Balbriggan aiming to stay the course through turbulent times


SPORTS CLUBS IN THE RECESSION:Even as a weather front brings its dark clouds over the north County Dublin landscape, some tell-tale indicators of vibrancy are to be found. Golfers are teeing off the first tee, positioned close to a new office building that also houses the professional shop and indoor swing tuition area.

Out on the course, one which was redeveloped just as the last, dying breath of the Celtic Tiger ushered in a vastly different economic reality, the wildlife are flourishing. Ducks. Cranes. Hares. Otters in the lakes. There’s even the sighting of a kingfisher down by the ninth hole.

For Balbriggan Golf Club, like the vast majority of clubs, be they parkland or links, around the country, the belt-tightening and cent-pinching measures have become a part of life; and, more than that, made the club all the more determined to ensure there is a future.

Innovation is critical, with financial packages in place and, indeed, a drive for new members where the traditional entry fee – which was €8,000 as recently as 2009 – has been waived.

A sign of changed times!

The vast majority of clubs are finding life tough. Back in 2009, the Golfing Union of Ireland, the Irish Ladies Golf Union and the PGA Irish Region produced a booklet aimed at advising clubs on how to attract new members. If anything, things have got progressively worse in the three years since then. In the years between 1989 and 2009, membership of golf clubs in Ireland rose by 160 per cent but those figures are now a blast from the past and clubs, like Balbriggan, are having to fight to keep what they’ve got and to be imaginative heading down the line.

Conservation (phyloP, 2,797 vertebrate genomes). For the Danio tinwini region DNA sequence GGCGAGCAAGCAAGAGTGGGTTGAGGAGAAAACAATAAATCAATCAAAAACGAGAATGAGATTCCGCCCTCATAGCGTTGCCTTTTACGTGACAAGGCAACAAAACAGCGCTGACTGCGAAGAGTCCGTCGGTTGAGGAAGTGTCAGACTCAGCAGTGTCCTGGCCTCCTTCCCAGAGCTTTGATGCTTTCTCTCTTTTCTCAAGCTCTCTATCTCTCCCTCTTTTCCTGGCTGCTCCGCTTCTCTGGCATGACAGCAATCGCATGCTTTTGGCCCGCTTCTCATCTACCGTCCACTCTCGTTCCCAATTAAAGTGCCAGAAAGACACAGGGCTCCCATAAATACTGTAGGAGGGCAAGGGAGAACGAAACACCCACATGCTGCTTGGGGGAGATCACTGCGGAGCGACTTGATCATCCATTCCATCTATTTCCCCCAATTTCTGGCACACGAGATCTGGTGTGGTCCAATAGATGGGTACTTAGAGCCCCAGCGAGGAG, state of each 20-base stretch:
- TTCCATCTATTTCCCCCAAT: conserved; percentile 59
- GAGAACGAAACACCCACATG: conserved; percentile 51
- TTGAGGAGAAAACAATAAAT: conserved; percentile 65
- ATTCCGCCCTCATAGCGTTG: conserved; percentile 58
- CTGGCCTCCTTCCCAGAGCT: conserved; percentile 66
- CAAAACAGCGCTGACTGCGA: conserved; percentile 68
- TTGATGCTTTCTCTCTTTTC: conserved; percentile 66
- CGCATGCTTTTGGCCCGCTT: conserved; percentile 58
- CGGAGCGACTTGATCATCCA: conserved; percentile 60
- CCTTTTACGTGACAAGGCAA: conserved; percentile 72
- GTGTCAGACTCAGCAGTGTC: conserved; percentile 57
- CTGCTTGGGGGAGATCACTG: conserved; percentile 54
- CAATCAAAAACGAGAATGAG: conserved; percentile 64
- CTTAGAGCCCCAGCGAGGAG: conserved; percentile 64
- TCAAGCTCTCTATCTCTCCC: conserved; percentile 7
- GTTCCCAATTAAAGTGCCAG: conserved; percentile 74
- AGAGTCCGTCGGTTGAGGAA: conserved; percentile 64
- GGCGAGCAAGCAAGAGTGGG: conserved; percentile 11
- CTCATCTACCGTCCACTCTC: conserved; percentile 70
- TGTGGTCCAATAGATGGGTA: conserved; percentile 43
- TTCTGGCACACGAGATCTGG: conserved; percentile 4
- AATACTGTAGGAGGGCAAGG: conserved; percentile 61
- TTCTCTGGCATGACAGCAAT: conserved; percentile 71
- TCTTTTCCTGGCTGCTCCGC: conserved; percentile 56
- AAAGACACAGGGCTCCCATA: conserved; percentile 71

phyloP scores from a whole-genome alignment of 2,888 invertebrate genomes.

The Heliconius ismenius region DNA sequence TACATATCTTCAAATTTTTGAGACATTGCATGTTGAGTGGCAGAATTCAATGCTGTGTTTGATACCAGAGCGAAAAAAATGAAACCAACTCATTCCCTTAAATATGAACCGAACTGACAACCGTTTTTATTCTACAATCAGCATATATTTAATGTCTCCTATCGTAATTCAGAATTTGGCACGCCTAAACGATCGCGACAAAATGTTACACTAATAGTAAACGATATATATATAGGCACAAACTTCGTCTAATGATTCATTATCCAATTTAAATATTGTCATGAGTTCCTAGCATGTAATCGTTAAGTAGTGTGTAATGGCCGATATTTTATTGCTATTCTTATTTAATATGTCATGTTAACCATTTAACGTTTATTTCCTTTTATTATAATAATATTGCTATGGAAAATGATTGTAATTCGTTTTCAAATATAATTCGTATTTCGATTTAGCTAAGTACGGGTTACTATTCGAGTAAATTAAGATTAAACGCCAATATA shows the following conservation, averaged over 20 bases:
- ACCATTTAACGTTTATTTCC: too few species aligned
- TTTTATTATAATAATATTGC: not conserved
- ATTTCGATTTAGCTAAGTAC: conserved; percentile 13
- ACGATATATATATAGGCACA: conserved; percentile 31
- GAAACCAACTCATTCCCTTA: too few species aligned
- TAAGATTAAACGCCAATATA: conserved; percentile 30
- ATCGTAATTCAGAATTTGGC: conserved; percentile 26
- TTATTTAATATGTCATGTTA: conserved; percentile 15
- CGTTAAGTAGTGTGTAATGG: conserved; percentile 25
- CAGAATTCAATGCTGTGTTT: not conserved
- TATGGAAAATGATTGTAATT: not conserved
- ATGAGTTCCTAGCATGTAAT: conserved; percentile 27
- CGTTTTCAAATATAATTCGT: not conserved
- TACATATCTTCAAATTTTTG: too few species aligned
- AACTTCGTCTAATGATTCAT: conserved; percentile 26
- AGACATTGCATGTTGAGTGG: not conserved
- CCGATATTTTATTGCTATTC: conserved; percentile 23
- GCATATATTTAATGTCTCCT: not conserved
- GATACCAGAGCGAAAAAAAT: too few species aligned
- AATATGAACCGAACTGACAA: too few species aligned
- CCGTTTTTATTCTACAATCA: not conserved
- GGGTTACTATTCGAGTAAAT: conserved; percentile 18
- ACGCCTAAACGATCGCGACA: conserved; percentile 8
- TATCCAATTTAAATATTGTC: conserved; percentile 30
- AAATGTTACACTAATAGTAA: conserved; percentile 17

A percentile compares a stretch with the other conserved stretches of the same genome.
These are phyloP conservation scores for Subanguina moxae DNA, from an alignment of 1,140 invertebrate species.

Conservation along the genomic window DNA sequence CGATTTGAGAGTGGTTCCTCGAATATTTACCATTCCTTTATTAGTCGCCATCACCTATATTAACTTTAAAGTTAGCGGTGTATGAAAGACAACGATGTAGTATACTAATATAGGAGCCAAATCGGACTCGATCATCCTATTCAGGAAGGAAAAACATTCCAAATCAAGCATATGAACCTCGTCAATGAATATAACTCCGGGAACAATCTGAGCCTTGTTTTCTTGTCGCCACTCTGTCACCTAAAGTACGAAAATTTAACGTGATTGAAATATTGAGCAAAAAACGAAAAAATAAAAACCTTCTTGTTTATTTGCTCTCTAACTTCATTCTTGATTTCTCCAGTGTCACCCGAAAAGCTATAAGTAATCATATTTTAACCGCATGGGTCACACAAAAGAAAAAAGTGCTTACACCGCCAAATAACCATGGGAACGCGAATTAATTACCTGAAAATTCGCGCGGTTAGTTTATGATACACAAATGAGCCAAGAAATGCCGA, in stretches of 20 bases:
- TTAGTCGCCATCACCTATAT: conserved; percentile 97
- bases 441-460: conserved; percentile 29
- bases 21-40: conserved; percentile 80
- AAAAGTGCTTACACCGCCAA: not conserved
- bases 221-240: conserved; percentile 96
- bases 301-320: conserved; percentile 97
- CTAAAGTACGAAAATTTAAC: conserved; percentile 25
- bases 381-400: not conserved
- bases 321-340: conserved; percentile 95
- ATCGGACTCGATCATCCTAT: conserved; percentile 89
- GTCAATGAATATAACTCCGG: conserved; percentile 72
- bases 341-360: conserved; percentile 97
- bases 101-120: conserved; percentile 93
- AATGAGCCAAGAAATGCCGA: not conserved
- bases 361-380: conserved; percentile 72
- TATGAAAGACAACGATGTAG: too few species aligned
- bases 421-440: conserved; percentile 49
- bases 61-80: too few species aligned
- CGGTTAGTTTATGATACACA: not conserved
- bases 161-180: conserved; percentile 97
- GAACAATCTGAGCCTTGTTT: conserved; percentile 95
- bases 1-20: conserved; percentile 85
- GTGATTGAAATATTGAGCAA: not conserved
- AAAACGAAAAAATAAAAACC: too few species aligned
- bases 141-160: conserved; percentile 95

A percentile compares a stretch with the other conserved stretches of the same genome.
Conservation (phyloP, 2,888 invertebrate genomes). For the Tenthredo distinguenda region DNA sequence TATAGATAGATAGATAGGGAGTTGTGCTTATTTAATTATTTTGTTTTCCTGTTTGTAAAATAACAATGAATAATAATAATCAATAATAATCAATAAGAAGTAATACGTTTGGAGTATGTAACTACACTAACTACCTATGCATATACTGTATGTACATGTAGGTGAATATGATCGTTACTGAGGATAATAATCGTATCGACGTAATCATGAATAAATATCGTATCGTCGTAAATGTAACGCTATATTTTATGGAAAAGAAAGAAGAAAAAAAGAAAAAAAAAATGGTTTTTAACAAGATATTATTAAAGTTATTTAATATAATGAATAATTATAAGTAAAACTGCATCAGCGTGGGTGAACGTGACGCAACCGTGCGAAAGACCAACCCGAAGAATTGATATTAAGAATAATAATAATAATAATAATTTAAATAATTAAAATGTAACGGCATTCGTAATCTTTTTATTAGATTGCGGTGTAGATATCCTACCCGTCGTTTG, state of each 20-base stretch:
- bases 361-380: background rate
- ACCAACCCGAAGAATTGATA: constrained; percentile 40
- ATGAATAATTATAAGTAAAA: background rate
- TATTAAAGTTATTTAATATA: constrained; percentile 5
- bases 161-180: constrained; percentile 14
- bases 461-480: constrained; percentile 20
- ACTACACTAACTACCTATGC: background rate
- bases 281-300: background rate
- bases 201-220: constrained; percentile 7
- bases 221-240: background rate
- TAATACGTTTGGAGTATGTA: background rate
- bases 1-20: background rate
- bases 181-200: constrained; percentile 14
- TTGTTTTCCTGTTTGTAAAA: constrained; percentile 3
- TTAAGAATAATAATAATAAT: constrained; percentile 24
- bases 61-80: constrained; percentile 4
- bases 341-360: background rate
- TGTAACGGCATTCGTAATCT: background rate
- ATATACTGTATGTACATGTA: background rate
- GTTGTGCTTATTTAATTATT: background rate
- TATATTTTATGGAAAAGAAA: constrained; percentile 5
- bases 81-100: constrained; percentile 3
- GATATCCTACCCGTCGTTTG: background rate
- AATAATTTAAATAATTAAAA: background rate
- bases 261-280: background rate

“Are we over the worst of it?” you ask Elaine Spillane, who spends three days a week working in Balbriggan Golf Club as a marketing executive. “No,” she replies in a nanosecond, a response determined as much by the general situation as much as the facts of life in a friendly, family-oriented club where positive factors – such as a significant rise in the number of juniors, highlighted by a group of 90 cadets (aged between seven and 11) – are undeniably present.

Balbriggan is a typical, traditional members club. The inspiration behind its foundation – in 1945 – was a local solicitor, GL McGowan, who lived in the big house across the road. He had an inside track, it seemed, on what land would be coming up for sale in the area and organised a number of like-minded golfers from the north Dublin town (many of whom played in Laytown Bettystown and Skerries) to form their own club and purchase an initial 46 acres which became the club’s home.

As it happened, the official opening of Balbriggan Golf Club came on an auspicious day in world history: Monday, August 6th, 1945. It was the day the Americans dropped the atom bomb on Hiroshima and, far removed from such warfare, an exhibition match involving Harry Bradshaw, Adam Whiston, Séamus McGealy and Billy Kinsella took place on the new nine-hole parkland course.

The course has evolved over time and earned a regular place in the Golf Digest Ireland top-100. It was extended to 18 holes and upgraded by Bobby Browne and later again by the British architect Richard Stilwell in the early-1990s but the greater impact is of a more recent vintage with €2.5 million spent on irrigation, drainage and an upgrading of all 18 holes and tee complexes to USGA sand-based standards as part of a remodelling of the course undertaken with Eddie Connaughton and completed in 2009.

Tom Walsh, a past captain and current president of the club, whose wife Maureen is the present lady captain, recounts how “it took us a number of goes before we got what we have now  . . . it’s totally different, a huge improvement. Once we bit the bullet (to refurbish) five or six years ago and said, ‘look, we’ve got to do it’, we probably couldn’t have picked a worse time (just before the economic crisis struck).”

And, yet, everyone agrees that the investment on the course was worth every cent. As Spillane points out, just two and a half days were lost this year despite the horrible weather.